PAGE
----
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LINGUIST List 18.251

Wed Jan 24 2007

Diss: Morphology/Socioling: Mittelstaedt: 'Auxiliary Verb Leveling ...'

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        1.    Jennifer Mittelstaedt, Auxiliary Verb Leveling and Morphological Theory: The case of Smith Island English

Message 1: Auxiliary Verb Leveling and Morphological Theory: The case of Smith Island English
Date: 24-Jan-2007
From: Jennifer Mittelstaedt <jhmpdx.edu>
Subject: Auxiliary Verb Leveling and Morphological Theory: The case of Smith Island English

Institution: Georgetown University
Program: Department of Linguistics
Dissertation Status: Completed
Degree Date: 2006

Author: Jennifer Hilde Mittelstaedt

Dissertation Title: Auxiliary Verb Leveling and Morphological Theory: The case of Smith Island English

Linguistic Field(s): Morphology

Subject Language(s): English (eng)

Dissertation Director:
Natalie Schilling-Estes

Dissertation Abstract:

This dissertation investigates leveling in the auxiliary verb system of a
moribund variety of English spoken on Smith Island, Maryland. Leveling is
a process by which one form takes over others in a paradigm, resulting in
partial or total syncretism. Previous research (e.g. Schilling-Estes and
Wolfram 1999; Parrott 2001) has investigated various aspects of language
change in progress in Smith Island English (SIE), including a morphological
process, leveling to 'weren't', taking place in the context of contracted
negation. (Attested examples include 'Ma weren't doing no laughing' and 'I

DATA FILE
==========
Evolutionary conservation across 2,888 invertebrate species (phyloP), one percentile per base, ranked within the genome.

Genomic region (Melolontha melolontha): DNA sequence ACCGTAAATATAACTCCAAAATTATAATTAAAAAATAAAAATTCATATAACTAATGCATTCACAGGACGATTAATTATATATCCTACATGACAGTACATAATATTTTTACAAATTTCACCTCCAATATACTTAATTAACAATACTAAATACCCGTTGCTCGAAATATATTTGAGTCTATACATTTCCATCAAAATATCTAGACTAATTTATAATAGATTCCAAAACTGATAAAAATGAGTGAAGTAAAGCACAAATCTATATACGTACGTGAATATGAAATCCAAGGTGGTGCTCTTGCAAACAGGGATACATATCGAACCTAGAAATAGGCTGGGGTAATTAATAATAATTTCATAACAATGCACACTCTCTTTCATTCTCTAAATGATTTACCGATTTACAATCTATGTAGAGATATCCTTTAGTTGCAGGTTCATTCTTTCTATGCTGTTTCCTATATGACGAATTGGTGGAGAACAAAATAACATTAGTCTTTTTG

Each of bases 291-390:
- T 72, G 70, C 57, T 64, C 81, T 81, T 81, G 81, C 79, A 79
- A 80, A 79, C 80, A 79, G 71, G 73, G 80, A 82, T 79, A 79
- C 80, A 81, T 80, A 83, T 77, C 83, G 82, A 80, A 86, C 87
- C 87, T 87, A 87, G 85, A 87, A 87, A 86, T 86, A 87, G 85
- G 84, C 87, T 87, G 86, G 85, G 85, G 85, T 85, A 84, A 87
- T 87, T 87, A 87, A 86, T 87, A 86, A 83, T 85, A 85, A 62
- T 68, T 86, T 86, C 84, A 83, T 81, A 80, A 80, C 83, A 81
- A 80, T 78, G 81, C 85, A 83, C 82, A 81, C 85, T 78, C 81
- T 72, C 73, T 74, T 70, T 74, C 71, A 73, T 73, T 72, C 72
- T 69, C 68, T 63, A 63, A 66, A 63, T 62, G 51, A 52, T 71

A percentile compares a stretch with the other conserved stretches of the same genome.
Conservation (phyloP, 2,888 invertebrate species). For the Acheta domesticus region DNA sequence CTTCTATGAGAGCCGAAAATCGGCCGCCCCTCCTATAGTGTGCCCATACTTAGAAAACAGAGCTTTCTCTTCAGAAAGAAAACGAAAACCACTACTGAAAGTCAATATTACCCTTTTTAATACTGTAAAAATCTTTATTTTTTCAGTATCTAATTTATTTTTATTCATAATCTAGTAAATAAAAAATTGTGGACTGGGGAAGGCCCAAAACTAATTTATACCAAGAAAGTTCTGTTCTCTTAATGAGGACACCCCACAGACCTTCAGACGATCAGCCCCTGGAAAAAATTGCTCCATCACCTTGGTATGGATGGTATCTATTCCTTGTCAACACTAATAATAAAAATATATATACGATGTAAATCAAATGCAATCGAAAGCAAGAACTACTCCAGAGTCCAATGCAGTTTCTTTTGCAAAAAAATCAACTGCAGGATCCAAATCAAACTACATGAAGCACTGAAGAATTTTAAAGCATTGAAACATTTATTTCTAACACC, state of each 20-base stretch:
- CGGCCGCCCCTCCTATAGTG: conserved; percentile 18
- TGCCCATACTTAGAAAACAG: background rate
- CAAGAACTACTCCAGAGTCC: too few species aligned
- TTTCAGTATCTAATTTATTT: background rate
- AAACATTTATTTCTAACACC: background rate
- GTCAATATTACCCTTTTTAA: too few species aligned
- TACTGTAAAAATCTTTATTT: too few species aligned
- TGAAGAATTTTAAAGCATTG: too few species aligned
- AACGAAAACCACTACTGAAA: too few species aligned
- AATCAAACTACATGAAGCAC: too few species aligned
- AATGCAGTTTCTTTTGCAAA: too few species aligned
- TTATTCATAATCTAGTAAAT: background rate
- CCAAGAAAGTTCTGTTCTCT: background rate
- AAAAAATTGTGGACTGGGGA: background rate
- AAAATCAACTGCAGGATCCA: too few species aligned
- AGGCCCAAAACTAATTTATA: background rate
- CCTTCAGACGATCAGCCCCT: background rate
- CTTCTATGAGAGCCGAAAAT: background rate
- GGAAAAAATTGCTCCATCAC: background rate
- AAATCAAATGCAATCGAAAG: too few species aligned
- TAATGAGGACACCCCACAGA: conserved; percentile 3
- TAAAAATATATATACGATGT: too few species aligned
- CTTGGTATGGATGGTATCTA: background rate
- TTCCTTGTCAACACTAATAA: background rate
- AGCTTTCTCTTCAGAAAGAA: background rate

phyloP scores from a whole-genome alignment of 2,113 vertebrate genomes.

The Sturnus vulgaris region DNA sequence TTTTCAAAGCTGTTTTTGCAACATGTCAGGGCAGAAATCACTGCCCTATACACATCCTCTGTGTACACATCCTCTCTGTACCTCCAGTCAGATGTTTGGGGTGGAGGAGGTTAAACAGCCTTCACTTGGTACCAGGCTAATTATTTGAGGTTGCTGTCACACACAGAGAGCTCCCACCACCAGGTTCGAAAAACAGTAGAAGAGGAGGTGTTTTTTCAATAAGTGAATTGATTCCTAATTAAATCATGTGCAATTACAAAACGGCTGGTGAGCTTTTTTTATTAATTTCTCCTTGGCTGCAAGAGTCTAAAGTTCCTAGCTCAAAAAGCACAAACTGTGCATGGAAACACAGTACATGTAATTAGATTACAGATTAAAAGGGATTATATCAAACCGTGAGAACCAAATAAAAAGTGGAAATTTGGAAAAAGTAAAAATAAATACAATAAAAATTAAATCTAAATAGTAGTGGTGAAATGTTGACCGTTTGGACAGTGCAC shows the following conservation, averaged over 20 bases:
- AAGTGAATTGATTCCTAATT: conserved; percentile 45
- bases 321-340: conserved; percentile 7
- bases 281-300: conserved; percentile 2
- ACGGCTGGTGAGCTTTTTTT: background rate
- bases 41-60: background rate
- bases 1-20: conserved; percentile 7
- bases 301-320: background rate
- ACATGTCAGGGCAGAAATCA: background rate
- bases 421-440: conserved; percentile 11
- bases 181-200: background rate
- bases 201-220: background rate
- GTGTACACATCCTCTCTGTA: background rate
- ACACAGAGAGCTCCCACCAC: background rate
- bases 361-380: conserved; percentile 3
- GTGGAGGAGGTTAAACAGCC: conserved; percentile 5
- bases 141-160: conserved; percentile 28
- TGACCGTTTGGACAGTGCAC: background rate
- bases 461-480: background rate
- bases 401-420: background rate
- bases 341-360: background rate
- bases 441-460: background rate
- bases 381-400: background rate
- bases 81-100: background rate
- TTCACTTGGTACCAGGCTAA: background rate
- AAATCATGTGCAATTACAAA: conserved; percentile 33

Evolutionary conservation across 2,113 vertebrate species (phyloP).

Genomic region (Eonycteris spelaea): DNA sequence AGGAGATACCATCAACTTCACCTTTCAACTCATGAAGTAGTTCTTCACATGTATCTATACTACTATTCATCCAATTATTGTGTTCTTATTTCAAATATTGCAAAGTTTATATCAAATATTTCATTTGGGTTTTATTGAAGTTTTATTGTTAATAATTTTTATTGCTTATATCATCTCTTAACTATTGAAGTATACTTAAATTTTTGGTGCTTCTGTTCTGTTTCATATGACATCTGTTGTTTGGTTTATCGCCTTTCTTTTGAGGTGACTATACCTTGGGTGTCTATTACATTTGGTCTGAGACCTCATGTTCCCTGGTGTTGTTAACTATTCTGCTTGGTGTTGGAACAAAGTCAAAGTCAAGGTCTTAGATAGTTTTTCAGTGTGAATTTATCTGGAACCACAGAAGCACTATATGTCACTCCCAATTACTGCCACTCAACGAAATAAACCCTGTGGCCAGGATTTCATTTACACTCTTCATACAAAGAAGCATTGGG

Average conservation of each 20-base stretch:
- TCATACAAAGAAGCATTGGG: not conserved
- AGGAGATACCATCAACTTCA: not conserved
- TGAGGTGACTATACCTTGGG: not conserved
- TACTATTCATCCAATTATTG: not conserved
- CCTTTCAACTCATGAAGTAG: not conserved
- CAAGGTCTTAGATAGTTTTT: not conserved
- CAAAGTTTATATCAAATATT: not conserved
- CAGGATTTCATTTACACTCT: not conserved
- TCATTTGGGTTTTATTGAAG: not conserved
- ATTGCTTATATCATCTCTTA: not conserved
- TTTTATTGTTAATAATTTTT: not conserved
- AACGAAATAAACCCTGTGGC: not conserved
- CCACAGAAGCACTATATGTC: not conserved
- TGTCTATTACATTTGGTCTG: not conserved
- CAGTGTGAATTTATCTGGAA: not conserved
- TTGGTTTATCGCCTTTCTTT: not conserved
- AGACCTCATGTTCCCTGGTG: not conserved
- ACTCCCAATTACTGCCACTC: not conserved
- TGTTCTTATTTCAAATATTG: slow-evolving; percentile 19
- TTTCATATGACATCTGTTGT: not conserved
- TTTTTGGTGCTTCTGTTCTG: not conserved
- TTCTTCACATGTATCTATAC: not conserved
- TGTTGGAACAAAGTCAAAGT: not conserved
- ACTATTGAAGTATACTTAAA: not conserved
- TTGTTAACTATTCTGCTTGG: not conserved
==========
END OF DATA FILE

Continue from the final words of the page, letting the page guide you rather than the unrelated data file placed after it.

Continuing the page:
weren't very old.') Schilling-Estes (2000, 2002) demonstrates that
'weren't' leveling is progressing to near-categorical status for the
youngest generation of Smith Islanders. The present study uses data from
sociolinguistic interviews with twenty-nine Smith Islanders across four
generations to see whether similar leveling patterns occur elsewhere in the
auxiliary verb system.

Findings show that present tense auxiliary BE, HAVE, and DO are also
leveling in this variety, to ain't (BE & HAVE) and don't (DO). These data
also support Schilling-Estes' research regarding 'weren't' leveling in SIE
(2000, 2002). It is concluded that 'weren't' leveling is part of a general
shift in the auxiliary verb system, in which contracted -n't forms are no
longer being analyzed as agreement markers, but simply negation markers.
The youngest islanders use leveled forms almost categorically. Degree of
orientation to Smith Island is shown to be a statistically significant
extra-linguistic factor, with speakers most strongly oriented to the island
displaying the highest rates of leveling.

In addition to sociolinguistic analyses, this dissertation addresses the
theoretical nature of leveling with contracted negation. Two recent
analyses of leveling consistent with the Separationist model of Distributed
Morphology are considered (Adger & Smith 2005; Mittelstaedt & Parrott 2002,
Parrott 2006). A framework allowing for an additional lexical item for
leveled forms within Adger & Smith's Minimalist framework accounts for the
possibility of leveling in a restricted context. This dissertation
provides an example of how variation data can used to address relevant
theoretical questions.

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